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Monterey County’s Budding Cannabis Industry Wants Tax Relief

Wednesday AM Update: Monterey County Supervisors voted 4-1 to lower the county's taxes on the cannabis industry. The new rate for cultivation in greenhouses is $5 per square foot of the foliage area. And for indoor cultivation, the new rate is $8 per square foot of the foliage area. 

Monterey County’s new cannabis farmers say they’re over taxed. The Board of Supervisors is poised to offer some relief, but will it be enough?

Along a rural dirt road off Highway 101, south of Salinas, sits Riverview Farms.  It used to be known for growing succulents and flowers like poinsettias. Then, the flower market dried up.

Michelle Hackett is President of Riverview Farms.  The property has been in her family for twenty years.

“There was a very long period of time where this property actually, you know, sat empty,” says Hackett.

But that changed two years ago when it became clear California was embracing legal cannabis. And now, the farm’s greenhouses are filled with marijuana plants.

“This is really our first shot at being successful on these properties in several years,” Hackett says.

The opportunity came with a high price tag. The family built four new greenhouses. Inside one of them, it’s sea of green, leafy marijuana plants. Fans regulate the temperate and it’s humid and aromatic.

Each of the new greenhouses costs over $1 million to build; the family is still working to pay that off.

“This is really the state of the art. This is the future of greenhouse growing especially for cannabis,” says Hackett.

It's been a huge investment in anticipation of a big return, but Hackett says that hasn’t happened yet. First, there are several state taxes. On top of that, there are county taxes.

Hackett says her biggest concern is over Monterey County’s cultivation tax. It’s currently $15 per square foot of the foliage area. For her farm, that’s works out to be about $600,000 a year, just for that one tax alone.

It’s a rate set by voters when they passed Measure Y in 2016.  That was before California legalized the recreational cannabis industry and created all those state taxes.

Now, it turns out Monterey County’s cultivation tax is one of the highest in the state. So high that when the county’s tax bills went out, only 64% of the money came in; some payments partial, others full. (According to the county, it collected approximately $2.7 million from the cultivator bills.)

Riverview Farms paid in full.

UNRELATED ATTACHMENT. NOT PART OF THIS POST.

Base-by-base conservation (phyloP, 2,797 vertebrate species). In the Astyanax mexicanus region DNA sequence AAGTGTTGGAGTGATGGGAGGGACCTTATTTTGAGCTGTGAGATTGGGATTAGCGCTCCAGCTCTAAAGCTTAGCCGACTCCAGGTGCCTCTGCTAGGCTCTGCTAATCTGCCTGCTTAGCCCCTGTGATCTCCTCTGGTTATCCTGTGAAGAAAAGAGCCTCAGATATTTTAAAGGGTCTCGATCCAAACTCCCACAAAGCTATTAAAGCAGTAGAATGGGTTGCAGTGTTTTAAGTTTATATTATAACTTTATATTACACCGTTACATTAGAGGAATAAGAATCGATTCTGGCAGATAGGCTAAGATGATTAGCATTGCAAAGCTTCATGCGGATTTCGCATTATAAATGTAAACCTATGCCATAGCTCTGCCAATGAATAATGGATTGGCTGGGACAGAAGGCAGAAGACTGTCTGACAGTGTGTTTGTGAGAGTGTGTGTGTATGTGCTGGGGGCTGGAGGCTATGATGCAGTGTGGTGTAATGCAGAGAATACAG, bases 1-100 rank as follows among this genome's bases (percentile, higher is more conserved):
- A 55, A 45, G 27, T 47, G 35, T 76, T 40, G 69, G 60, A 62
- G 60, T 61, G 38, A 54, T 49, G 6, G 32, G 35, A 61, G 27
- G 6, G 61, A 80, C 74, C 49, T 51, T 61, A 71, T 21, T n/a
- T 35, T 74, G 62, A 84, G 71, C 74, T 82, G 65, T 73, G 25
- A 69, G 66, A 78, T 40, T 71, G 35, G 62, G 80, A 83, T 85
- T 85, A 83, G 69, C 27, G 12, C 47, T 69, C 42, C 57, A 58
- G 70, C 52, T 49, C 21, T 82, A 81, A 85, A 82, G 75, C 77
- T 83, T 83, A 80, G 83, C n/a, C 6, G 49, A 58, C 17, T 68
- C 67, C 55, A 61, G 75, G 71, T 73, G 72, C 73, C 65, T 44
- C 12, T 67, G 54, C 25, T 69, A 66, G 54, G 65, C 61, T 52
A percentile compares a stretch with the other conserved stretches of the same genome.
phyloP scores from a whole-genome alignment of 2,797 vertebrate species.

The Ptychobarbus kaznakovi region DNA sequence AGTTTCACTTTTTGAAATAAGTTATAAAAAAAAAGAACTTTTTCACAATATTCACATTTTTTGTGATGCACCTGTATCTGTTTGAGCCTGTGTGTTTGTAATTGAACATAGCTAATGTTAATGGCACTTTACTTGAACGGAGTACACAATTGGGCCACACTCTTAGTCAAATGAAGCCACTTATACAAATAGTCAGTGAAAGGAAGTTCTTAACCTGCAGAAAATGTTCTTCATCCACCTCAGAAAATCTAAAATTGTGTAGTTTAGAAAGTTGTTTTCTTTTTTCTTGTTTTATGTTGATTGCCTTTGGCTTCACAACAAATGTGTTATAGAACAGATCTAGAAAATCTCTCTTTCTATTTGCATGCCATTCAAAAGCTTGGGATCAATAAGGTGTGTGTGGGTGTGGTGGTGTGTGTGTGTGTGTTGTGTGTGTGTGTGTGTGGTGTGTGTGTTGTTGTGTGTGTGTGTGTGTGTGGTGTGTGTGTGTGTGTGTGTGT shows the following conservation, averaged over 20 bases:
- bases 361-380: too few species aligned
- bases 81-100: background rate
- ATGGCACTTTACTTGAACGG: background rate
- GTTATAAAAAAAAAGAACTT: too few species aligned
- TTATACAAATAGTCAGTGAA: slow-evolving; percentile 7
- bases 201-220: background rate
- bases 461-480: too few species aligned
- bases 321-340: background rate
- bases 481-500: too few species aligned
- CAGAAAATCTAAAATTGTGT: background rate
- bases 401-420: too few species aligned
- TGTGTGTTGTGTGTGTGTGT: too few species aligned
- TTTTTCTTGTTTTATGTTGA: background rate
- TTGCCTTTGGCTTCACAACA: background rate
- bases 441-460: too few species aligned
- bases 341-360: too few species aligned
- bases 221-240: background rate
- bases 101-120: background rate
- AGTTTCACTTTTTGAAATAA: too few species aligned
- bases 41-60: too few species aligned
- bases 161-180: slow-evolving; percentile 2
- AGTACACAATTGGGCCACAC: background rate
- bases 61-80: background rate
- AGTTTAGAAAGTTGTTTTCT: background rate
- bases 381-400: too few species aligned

“And it's killed us. So for us in order to stay competitive the tax rate does not work. Point blank,” Hackett says.

Figuring out how much money the county needs to make from the tax is the job of Nick Chiulos. He’s Assistant County Administrative Officer.

Bare minimum, the tax needs to cover the cost of the county having a cannabis industry.  That means paying for things like the permitting process, law enforcement to shut down illegal grows and community outreach.

“We also are aware that Measure Y, which was approved by the voters, established a general tax to fund general government services in Monterey County. So we were trying to find a balance that would do both,” Chiulos says.

That, plus the county is now facing a $36 million deficit.  This Tuesday, the Board of Supervisors will reconsider the cultivation tax rate. Supervisor Luis Alejo says the rate should go down.

“People have invested a lot of money and put a lot of sacrifice into their businesses. They're hiring. These jobs pay good wages. I don't want to see anybody fail,” says Alejo.

That new rate is expected to drop from $15 per square foot of foliage area to somewhere between $4 and $8.

But even that would not be low enough for Riverview Farms’ Michelle Hackett.  She says for all intents and purposes, her business is a start-up, not ready to handle such a big tax bill.  

“For me, $2 would be the perfect the perfect medium. Give us some time at that low tax rate to allow us to kind of rebound, reboot, get some revenue,” Hackett says.

And Monterey County’s cannabis industry may soon face another tax.  Measure H on the upcoming June ballot could add a new tax to support Monterey County Regional Fire District.


Erika joined KAZU in 2016. Her roots in radio began at an early age working for the independent community radio station in her hometown of Boulder, Colorado. After graduating from the S.I. Newhouse School of Public Communications at Syracuse University in 2012, Erika spent four years working as a television reporter. She’s very happy to be back in public radio and loves living in the Monterey Bay Area.